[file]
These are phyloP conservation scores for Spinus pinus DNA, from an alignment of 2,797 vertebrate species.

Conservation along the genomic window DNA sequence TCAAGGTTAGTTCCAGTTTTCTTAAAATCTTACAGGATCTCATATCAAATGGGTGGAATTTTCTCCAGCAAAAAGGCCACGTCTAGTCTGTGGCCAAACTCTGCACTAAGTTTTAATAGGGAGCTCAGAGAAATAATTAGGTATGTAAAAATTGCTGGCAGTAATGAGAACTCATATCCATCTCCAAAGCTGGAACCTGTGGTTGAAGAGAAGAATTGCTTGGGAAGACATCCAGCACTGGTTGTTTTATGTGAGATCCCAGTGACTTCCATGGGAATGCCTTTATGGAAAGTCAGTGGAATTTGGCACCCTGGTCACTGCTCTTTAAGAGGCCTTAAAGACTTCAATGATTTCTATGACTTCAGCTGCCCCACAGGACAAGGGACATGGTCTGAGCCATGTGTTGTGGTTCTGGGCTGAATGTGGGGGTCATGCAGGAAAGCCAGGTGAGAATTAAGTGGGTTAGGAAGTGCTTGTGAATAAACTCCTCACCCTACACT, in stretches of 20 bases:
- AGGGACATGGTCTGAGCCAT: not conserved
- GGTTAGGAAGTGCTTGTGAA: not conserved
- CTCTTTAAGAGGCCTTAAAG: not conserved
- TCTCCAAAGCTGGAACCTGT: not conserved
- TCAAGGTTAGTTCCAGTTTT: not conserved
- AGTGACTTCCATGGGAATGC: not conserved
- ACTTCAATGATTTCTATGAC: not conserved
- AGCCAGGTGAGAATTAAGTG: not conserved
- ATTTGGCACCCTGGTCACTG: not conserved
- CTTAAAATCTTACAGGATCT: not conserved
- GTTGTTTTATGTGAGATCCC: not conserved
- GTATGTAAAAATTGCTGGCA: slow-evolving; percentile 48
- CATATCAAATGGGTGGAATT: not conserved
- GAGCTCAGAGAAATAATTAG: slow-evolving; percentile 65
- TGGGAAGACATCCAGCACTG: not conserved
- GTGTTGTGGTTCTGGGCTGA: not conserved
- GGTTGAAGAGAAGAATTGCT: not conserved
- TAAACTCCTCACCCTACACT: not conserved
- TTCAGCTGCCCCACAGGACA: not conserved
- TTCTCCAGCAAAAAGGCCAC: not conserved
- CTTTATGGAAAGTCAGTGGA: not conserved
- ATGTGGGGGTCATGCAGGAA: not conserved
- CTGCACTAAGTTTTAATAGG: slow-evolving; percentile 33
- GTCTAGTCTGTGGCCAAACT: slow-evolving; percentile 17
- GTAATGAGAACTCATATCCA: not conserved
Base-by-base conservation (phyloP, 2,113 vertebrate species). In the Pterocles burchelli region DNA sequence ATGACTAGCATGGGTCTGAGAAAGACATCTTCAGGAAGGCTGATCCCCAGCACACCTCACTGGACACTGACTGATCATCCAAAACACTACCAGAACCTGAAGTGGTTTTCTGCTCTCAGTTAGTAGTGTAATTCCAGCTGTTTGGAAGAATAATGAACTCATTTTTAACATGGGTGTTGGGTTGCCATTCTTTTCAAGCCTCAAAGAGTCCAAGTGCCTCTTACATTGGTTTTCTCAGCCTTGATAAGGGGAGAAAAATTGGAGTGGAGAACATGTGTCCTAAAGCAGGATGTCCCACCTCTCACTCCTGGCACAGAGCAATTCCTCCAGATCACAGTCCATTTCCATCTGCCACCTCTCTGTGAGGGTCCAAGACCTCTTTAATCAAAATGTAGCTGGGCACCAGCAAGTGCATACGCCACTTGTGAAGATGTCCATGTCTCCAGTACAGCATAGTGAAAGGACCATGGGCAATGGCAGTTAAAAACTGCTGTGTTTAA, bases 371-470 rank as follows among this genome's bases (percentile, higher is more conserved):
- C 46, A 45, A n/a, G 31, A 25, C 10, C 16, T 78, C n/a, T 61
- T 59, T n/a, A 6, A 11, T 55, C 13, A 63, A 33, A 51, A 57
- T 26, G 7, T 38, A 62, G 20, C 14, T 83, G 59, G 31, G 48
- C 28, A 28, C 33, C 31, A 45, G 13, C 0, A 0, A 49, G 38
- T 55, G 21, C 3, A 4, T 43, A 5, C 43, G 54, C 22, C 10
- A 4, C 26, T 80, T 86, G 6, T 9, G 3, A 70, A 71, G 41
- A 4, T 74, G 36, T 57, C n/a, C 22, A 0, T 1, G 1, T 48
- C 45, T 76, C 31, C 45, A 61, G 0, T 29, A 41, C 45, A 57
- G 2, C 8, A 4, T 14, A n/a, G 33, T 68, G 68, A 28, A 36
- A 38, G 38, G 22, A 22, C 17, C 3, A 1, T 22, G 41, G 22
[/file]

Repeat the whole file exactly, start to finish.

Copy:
These are phyloP conservation scores for Spinus pinus DNA, from an alignment of 2,797 vertebrate species.

Conservation along the genomic window DNA sequence TCAAGGTTAGTTCCAGTTTTCTTAAAATCTTACAGGATCTCATATCAAATGGGTGGAATTTTCTCCAGCAAAAAGGCCACGTCTAGTCTGTGGCCAAACTCTGCACTAAGTTTTAATAGGGAGCTCAGAGAAATAATTAGGTATGTAAAAATTGCTGGCAGTAATGAGAACTCATATCCATCTCCAAAGCTGGAACCTGTGGTTGAAGAGAAGAATTGCTTGGGAAGACATCCAGCACTGGTTGTTTTATGTGAGATCCCAGTGACTTCCATGGGAATGCCTTTATGGAAAGTCAGTGGAATTTGGCACCCTGGTCACTGCTCTTTAAGAGGCCTTAAAGACTTCAATGATTTCTATGACTTCAGCTGCCCCACAGGACAAGGGACATGGTCTGAGCCATGTGTTGTGGTTCTGGGCTGAATGTGGGGGTCATGCAGGAAAGCCAGGTGAGAATTAAGTGGGTTAGGAAGTGCTTGTGAATAAACTCCTCACCCTACACT, in stretches of 20 bases:
- AGGGACATGGTCTGAGCCAT: not conserved
- GGTTAGGAAGTGCTTGTGAA: not conserved
- CTCTTTAAGAGGCCTTAAAG: not conserved
- TCTCCAAAGCTGGAACCTGT: not conserved
- TCAAGGTTAGTTCCAGTTTT: not conserved
- AGTGACTTCCATGGGAATGC: not conserved
- ACTTCAATGATTTCTATGAC: not conserved
- AGCCAGGTGAGAATTAAGTG: not conserved
- ATTTGGCACCCTGGTCACTG: not conserved
- CTTAAAATCTTACAGGATCT: not conserved
- GTTGTTTTATGTGAGATCCC: not conserved
- GTATGTAAAAATTGCTGGCA: slow-evolving; percentile 48
- CATATCAAATGGGTGGAATT: not conserved
- GAGCTCAGAGAAATAATTAG: slow-evolving; percentile 65
- TGGGAAGACATCCAGCACTG: not conserved
- GTGTTGTGGTTCTGGGCTGA: not conserved
- GGTTGAAGAGAAGAATTGCT: not conserved
- TAAACTCCTCACCCTACACT: not conserved
- TTCAGCTGCCCCACAGGACA: not conserved
- TTCTCCAGCAAAAAGGCCAC: not conserved
- CTTTATGGAAAGTCAGTGGA: not conserved
- ATGTGGGGGTCATGCAGGAA: not conserved
- CTGCACTAAGTTTTAATAGG: slow-evolving; percentile 33
- GTCTAGTCTGTGGCCAAACT: slow-evolving; percentile 17
- GTAATGAGAACTCATATCCA: not conserved
Base-by-base conservation (phyloP, 2,113 vertebrate species). In the Pterocles burchelli region DNA sequence ATGACTAGCATGGGTCTGAGAAAGACATCTTCAGGAAGGCTGATCCCCAGCACACCTCACTGGACACTGACTGATCATCCAAAACACTACCAGAACCTGAAGTGGTTTTCTGCTCTCAGTTAGTAGTGTAATTCCAGCTGTTTGGAAGAATAATGAACTCATTTTTAACATGGGTGTTGGGTTGCCATTCTTTTCAAGCCTCAAAGAGTCCAAGTGCCTCTTACATTGGTTTTCTCAGCCTTGATAAGGGGAGAAAAATTGGAGTGGAGAACATGTGTCCTAAAGCAGGATGTCCCACCTCTCACTCCTGGCACAGAGCAATTCCTCCAGATCACAGTCCATTTCCATCTGCCACCTCTCTGTGAGGGTCCAAGACCTCTTTAATCAAAATGTAGCTGGGCACCAGCAAGTGCATACGCCACTTGTGAAGATGTCCATGTCTCCAGTACAGCATAGTGAAAGGACCATGGGCAATGGCAGTTAAAAACTGCTGTGTTTAA, bases 371-470 rank as follows among this genome's bases (percentile, higher is more conserved):
- C 46, A 45, A n/a, G 31, A 25, C 10, C 16, T 78, C n/a, T 61
- T 59, T n/a, A 6, A 11, T 55, C 13, A 63, A 33, A 51, A 57
- T 26, G 7, T 38, A 62, G 20, C 14, T 83, G 59, G 31, G 48
- C 28, A 28, C 33, C 31, A 45, G 13, C 0, A 0, A 49, G 38
- T 55, G 21, C 3, A 4, T 43, A 5, C 43, G 54, C 22, C 10
- A 4, C 26, T 80, T 86, G 6, T 9, G 3, A 70, A 71, G 41
- A 4, T 74, G 36, T 57, C n/a, C 22, A 0, T 1, G 1, T 48
- C 45, T 76, C 31, C 45, A 61, G 0, T 29, A 41, C 45, A 57
- G 2, C 8, A 4, T 14, A n/a, G 33, T 68, G 68, A 28, A 36
- A 38, G 38, G 22, A 22, C 17, C 3, A 1, T 22, G 41, G 22